of the amount due to bring the loan current. Each category is internally consistent
and consistent with the other. [Plaintiff’s] amount to bring the loan current
continued to grow over time because she was not making adequate payments
and still occupied the property. The total outstanding obligation grew for the
same reason. The letters were not misrepresentations but, instead, were
accurate descriptions of two different types of obligations and were specifically
identified as such.”

Rucker v. Bank of America, 15-10373 (Nov. 20, 2015).

Attorneys fee recovery for insurance coverage claims?

scotxbuildingCameron International, a main defendant in the Deepwater Horizon cases, successfully sued Liberty Insurance to help cover its substantial settlement costs. After affirming on the merits, the Fifth Circuit certified this question to the Texas Supreme Court: “Whether, to maintain a cause of action under Chapter 541 of the Texas Insurance Code against an insurer that wrongfully withheld policy benefits, an insured must allege and prove an injury independent from the denied policy benefits?” Cameron International Corp. v. Liberty Ins. Underwriters, Inc., No. 14-31321 (Nov. 19, 2015).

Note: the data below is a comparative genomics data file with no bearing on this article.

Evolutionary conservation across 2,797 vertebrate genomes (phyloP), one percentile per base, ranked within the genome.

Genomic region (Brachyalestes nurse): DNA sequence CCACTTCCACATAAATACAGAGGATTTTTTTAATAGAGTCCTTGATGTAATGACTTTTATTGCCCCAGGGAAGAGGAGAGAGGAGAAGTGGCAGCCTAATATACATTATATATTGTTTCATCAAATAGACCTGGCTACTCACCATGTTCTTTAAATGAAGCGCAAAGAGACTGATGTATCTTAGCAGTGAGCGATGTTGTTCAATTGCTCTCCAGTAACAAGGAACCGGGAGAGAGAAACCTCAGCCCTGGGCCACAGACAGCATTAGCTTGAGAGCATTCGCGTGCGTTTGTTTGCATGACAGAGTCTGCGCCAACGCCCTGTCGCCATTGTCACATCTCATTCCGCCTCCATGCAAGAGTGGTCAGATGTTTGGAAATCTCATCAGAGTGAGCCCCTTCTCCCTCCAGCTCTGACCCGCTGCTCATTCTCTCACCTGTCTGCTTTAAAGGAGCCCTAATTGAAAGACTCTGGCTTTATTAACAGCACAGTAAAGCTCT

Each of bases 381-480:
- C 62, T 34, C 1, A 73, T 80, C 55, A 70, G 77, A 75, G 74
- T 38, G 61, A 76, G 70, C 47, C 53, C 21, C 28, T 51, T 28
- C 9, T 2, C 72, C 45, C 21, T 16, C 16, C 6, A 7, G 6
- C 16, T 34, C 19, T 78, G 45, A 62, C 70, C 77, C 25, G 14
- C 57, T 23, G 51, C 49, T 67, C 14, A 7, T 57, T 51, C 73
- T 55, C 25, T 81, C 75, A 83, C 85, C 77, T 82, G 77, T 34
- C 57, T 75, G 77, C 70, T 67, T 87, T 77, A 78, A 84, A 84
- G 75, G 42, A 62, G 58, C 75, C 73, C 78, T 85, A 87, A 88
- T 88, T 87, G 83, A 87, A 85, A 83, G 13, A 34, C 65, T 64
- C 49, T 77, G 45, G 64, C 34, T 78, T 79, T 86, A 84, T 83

Compulsory appointment in prisoner civil rights case?